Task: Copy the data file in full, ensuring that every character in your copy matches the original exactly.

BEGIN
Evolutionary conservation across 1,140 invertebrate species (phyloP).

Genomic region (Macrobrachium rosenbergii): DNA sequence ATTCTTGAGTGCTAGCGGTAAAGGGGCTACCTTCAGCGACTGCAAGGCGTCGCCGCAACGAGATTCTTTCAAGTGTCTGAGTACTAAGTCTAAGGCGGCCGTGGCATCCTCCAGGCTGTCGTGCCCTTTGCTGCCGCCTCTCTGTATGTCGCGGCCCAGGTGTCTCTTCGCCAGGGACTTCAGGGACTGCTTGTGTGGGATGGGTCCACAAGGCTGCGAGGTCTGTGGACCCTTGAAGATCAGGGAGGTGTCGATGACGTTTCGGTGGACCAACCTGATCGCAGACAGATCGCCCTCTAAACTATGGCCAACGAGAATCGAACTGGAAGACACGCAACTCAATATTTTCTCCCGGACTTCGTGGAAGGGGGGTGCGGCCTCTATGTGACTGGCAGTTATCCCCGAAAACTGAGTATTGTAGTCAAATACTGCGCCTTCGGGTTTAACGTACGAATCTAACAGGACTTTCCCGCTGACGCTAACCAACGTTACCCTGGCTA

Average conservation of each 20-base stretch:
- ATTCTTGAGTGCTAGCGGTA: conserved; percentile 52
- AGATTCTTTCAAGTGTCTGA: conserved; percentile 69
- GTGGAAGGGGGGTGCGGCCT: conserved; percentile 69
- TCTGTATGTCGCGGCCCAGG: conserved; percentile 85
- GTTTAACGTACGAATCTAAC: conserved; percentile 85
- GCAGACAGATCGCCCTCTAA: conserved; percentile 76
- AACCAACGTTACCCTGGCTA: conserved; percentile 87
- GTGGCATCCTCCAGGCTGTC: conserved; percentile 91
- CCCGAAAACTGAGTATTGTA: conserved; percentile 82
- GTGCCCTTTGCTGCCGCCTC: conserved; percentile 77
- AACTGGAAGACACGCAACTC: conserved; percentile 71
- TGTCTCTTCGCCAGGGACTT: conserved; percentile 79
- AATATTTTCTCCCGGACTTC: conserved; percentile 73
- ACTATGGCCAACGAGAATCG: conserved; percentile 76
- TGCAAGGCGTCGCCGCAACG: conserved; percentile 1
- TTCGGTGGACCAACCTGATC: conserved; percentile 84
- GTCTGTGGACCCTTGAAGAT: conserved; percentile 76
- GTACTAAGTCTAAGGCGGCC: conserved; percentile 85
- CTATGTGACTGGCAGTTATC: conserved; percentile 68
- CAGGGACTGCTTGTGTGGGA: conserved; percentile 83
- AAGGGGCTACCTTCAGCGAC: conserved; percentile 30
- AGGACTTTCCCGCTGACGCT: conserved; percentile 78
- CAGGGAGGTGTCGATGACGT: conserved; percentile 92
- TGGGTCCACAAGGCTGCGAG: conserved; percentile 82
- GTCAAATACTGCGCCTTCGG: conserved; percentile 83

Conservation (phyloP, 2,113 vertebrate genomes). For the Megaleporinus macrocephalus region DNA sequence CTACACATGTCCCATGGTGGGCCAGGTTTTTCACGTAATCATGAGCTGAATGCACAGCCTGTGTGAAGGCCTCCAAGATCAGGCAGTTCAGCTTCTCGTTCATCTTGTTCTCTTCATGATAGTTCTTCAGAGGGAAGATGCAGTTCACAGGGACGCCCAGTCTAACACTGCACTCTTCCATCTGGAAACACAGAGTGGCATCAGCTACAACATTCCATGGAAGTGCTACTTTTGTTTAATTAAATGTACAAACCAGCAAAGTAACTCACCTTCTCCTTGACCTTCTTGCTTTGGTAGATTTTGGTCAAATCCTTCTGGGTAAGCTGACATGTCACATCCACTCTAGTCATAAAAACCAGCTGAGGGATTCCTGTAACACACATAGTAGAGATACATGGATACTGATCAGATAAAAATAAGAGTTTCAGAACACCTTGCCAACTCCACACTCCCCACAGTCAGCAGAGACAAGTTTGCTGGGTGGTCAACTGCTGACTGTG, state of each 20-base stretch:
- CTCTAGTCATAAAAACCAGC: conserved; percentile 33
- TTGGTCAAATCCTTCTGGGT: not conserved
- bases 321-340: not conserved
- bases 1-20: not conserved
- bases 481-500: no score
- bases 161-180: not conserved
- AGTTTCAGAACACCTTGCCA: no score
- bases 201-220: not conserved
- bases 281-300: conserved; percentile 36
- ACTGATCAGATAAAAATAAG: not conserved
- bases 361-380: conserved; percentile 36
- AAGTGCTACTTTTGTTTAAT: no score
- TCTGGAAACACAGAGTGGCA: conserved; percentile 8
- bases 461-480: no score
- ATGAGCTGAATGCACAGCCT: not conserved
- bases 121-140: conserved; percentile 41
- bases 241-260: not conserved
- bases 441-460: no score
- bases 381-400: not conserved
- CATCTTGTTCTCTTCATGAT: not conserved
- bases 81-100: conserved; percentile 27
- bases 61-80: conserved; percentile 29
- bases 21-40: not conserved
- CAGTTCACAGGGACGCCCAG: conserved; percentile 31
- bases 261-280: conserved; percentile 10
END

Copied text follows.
Evolutionary conservation across 1,140 invertebrate species (phyloP).

Genomic region (Macrobrachium rosenbergii): DNA sequence ATTCTTGAGTGCTAGCGGTAAAGGGGCTACCTTCAGCGACTGCAAGGCGTCGCCGCAACGAGATTCTTTCAAGTGTCTGAGTACTAAGTCTAAGGCGGCCGTGGCATCCTCCAGGCTGTCGTGCCCTTTGCTGCCGCCTCTCTGTATGTCGCGGCCCAGGTGTCTCTTCGCCAGGGACTTCAGGGACTGCTTGTGTGGGATGGGTCCACAAGGCTGCGAGGTCTGTGGACCCTTGAAGATCAGGGAGGTGTCGATGACGTTTCGGTGGACCAACCTGATCGCAGACAGATCGCCCTCTAAACTATGGCCAACGAGAATCGAACTGGAAGACACGCAACTCAATATTTTCTCCCGGACTTCGTGGAAGGGGGGTGCGGCCTCTATGTGACTGGCAGTTATCCCCGAAAACTGAGTATTGTAGTCAAATACTGCGCCTTCGGGTTTAACGTACGAATCTAACAGGACTTTCCCGCTGACGCTAACCAACGTTACCCTGGCTA

Average conservation of each 20-base stretch:
- ATTCTTGAGTGCTAGCGGTA: conserved; percentile 52
- AGATTCTTTCAAGTGTCTGA: conserved; percentile 69
- GTGGAAGGGGGGTGCGGCCT: conserved; percentile 69
- TCTGTATGTCGCGGCCCAGG: conserved; percentile 85
- GTTTAACGTACGAATCTAAC: conserved; percentile 85
- GCAGACAGATCGCCCTCTAA: conserved; percentile 76
- AACCAACGTTACCCTGGCTA: conserved; percentile 87
- GTGGCATCCTCCAGGCTGTC: conserved; percentile 91
- CCCGAAAACTGAGTATTGTA: conserved; percentile 82
- GTGCCCTTTGCTGCCGCCTC: conserved; percentile 77
- AACTGGAAGACACGCAACTC: conserved; percentile 71
- TGTCTCTTCGCCAGGGACTT: conserved; percentile 79
- AATATTTTCTCCCGGACTTC: conserved; percentile 73
- ACTATGGCCAACGAGAATCG: conserved; percentile 76
- TGCAAGGCGTCGCCGCAACG: conserved; percentile 1
- TTCGGTGGACCAACCTGATC: conserved; percentile 84
- GTCTGTGGACCCTTGAAGAT: conserved; percentile 76
- GTACTAAGTCTAAGGCGGCC: conserved; percentile 85
- CTATGTGACTGGCAGTTATC: conserved; percentile 68
- CAGGGACTGCTTGTGTGGGA: conserved; percentile 83
- AAGGGGCTACCTTCAGCGAC: conserved; percentile 30
- AGGACTTTCCCGCTGACGCT: conserved; percentile 78
- CAGGGAGGTGTCGATGACGT: conserved; percentile 92
- TGGGTCCACAAGGCTGCGAG: conserved; percentile 82
- GTCAAATACTGCGCCTTCGG: conserved; percentile 83

Conservation (phyloP, 2,113 vertebrate genomes). For the Megaleporinus macrocephalus region DNA sequence CTACACATGTCCCATGGTGGGCCAGGTTTTTCACGTAATCATGAGCTGAATGCACAGCCTGTGTGAAGGCCTCCAAGATCAGGCAGTTCAGCTTCTCGTTCATCTTGTTCTCTTCATGATAGTTCTTCAGAGGGAAGATGCAGTTCACAGGGACGCCCAGTCTAACACTGCACTCTTCCATCTGGAAACACAGAGTGGCATCAGCTACAACATTCCATGGAAGTGCTACTTTTGTTTAATTAAATGTACAAACCAGCAAAGTAACTCACCTTCTCCTTGACCTTCTTGCTTTGGTAGATTTTGGTCAAATCCTTCTGGGTAAGCTGACATGTCACATCCACTCTAGTCATAAAAACCAGCTGAGGGATTCCTGTAACACACATAGTAGAGATACATGGATACTGATCAGATAAAAATAAGAGTTTCAGAACACCTTGCCAACTCCACACTCCCCACAGTCAGCAGAGACAAGTTTGCTGGGTGGTCAACTGCTGACTGTG, state of each 20-base stretch:
- CTCTAGTCATAAAAACCAGC: conserved; percentile 33
- TTGGTCAAATCCTTCTGGGT: not conserved
- bases 321-340: not conserved
- bases 1-20: not conserved
- bases 481-500: no score
- bases 161-180: not conserved
- AGTTTCAGAACACCTTGCCA: no score
- bases 201-220: not conserved
- bases 281-300: conserved; percentile 36
- ACTGATCAGATAAAAATAAG: not conserved
- bases 361-380: conserved; percentile 36
- AAGTGCTACTTTTGTTTAAT: no score
- TCTGGAAACACAGAGTGGCA: conserved; percentile 8
- bases 461-480: no score
- ATGAGCTGAATGCACAGCCT: not conserved
- bases 121-140: conserved; percentile 41
- bases 241-260: not conserved
- bases 441-460: no score
- bases 381-400: not conserved
- CATCTTGTTCTCTTCATGAT: not conserved
- bases 81-100: conserved; percentile 27
- bases 61-80: conserved; percentile 29
- bases 21-40: not conserved
- CAGTTCACAGGGACGCCCAG: conserved; percentile 31
- bases 261-280: conserved; percentile 10